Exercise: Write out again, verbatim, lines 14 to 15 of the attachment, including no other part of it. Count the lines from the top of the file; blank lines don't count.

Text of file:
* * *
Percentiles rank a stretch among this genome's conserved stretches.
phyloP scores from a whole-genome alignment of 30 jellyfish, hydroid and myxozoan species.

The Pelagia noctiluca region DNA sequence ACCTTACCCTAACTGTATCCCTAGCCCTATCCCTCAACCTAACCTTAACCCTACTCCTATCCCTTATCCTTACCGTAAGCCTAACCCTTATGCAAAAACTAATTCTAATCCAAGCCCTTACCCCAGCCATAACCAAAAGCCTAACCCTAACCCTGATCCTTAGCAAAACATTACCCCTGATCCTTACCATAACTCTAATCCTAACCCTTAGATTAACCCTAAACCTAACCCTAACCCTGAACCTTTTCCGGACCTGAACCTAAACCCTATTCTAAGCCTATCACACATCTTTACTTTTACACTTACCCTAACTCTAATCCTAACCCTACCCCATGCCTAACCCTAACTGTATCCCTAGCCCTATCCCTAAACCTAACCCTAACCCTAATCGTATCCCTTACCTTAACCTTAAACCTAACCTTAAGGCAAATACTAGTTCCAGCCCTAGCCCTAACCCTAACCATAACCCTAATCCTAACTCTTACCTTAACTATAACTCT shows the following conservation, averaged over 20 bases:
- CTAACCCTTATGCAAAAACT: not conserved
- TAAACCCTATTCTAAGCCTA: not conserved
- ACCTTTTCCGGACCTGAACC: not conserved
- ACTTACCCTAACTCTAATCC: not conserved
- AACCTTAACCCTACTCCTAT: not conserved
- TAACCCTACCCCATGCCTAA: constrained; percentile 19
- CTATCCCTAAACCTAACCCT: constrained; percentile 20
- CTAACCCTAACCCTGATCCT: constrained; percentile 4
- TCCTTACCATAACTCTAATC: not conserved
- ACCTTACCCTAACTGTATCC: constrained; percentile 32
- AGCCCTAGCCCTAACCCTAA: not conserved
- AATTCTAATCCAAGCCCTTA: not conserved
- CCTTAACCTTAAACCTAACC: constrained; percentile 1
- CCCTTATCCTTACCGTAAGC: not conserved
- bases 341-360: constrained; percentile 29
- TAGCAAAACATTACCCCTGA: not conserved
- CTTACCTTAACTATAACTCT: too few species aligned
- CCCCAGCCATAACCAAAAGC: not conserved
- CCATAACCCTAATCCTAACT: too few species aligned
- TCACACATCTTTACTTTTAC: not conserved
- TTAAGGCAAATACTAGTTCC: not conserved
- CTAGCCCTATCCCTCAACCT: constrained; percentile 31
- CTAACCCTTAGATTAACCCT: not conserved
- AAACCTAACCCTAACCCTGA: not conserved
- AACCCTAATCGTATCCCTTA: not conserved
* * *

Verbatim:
- AGCCCTAGCCCTAACCCTAA: not conserved
- AATTCTAATCCAAGCCCTTA: not conserved